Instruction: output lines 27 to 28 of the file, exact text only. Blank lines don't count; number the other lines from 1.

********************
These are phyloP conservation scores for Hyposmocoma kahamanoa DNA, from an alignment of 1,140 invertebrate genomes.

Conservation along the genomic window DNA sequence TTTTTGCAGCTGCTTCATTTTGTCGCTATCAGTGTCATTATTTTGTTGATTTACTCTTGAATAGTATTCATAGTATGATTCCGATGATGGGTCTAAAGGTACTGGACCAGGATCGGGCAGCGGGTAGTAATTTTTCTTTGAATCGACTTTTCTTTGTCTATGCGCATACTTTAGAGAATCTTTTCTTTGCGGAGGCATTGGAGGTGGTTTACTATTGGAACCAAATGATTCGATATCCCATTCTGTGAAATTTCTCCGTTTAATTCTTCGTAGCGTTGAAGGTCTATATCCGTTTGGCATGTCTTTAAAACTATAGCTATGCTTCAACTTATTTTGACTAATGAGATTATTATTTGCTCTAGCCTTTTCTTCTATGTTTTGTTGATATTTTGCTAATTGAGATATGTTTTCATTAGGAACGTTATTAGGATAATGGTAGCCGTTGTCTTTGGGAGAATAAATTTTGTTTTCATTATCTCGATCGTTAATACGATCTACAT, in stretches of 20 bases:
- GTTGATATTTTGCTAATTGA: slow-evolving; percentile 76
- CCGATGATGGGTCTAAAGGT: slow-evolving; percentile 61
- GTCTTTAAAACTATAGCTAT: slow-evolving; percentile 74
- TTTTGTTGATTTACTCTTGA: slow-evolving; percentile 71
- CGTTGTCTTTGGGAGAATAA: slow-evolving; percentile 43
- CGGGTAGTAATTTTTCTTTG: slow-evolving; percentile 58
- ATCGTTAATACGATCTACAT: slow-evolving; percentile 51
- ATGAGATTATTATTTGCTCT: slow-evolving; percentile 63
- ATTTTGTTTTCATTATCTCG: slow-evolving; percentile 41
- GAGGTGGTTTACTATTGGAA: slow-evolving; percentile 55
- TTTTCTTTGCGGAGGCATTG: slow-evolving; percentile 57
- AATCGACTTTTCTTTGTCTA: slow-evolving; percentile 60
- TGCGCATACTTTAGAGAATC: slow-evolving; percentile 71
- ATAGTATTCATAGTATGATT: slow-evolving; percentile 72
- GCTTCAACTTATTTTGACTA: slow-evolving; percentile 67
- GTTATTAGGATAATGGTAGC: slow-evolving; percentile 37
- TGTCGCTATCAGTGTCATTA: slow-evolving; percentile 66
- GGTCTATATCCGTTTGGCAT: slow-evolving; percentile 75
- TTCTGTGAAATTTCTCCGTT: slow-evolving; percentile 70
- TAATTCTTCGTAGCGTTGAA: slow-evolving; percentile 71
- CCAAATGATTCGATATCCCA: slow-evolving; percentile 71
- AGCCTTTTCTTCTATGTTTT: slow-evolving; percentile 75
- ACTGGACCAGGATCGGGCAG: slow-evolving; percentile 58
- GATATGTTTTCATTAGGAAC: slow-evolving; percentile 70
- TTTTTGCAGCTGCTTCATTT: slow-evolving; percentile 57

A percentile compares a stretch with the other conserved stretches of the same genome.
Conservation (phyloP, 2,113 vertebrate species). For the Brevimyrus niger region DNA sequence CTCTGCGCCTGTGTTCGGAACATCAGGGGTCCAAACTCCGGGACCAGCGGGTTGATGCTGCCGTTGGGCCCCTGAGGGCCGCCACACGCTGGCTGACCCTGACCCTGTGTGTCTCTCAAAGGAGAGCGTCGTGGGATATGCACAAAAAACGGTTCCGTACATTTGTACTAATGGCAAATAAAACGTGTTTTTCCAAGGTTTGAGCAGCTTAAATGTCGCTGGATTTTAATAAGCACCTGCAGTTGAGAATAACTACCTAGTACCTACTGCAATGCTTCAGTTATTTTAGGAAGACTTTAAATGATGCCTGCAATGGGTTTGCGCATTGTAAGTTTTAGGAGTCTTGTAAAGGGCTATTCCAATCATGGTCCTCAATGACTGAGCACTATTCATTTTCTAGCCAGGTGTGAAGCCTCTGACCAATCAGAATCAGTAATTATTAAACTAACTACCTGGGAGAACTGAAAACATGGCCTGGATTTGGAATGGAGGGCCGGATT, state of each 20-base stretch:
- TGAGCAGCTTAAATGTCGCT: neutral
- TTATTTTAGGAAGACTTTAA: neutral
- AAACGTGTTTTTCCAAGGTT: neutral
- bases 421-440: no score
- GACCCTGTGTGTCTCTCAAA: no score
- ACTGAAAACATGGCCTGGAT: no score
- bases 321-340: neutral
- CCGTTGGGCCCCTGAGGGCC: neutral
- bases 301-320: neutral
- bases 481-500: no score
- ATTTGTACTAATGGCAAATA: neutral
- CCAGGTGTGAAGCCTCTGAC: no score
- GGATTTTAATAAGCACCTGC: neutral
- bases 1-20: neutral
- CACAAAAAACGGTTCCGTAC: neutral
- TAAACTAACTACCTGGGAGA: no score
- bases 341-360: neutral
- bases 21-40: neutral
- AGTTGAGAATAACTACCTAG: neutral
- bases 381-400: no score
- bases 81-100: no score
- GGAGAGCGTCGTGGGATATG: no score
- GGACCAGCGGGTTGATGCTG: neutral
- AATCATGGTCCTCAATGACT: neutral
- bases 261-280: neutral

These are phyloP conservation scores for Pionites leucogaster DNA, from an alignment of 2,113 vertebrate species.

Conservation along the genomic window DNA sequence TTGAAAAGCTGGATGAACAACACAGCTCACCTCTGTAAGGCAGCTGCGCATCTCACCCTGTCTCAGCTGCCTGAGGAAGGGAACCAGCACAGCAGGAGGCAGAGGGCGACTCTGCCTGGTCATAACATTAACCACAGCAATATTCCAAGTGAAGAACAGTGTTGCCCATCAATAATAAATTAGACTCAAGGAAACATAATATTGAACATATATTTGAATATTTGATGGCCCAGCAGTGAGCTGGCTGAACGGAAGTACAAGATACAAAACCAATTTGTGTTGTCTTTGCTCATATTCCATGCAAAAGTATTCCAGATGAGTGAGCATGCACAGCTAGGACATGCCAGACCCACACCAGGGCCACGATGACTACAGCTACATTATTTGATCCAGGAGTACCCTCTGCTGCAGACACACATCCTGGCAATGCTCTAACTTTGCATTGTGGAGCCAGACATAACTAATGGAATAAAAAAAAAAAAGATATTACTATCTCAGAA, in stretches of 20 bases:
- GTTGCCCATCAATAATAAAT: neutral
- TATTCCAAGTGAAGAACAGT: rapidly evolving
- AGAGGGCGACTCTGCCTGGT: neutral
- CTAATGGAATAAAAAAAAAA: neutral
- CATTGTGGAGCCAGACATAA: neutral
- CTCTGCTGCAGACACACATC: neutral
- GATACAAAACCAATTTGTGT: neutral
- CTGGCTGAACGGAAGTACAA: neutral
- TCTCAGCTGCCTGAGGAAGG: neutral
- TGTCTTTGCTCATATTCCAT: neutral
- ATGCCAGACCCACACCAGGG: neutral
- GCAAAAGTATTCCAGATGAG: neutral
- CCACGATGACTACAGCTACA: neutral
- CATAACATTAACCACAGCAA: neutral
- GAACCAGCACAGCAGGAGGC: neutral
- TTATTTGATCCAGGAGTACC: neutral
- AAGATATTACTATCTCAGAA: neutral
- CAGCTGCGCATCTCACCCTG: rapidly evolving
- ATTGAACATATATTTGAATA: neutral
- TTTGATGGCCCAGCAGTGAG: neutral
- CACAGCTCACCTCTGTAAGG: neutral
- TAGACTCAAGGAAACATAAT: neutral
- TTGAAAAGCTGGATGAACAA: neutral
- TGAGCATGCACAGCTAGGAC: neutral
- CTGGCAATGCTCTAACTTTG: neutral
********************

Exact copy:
- TTTTTGCAGCTGCTTCATTT: slow-evolving; percentile 57

A percentile compares a stretch with the other conserved stretches of the same genome.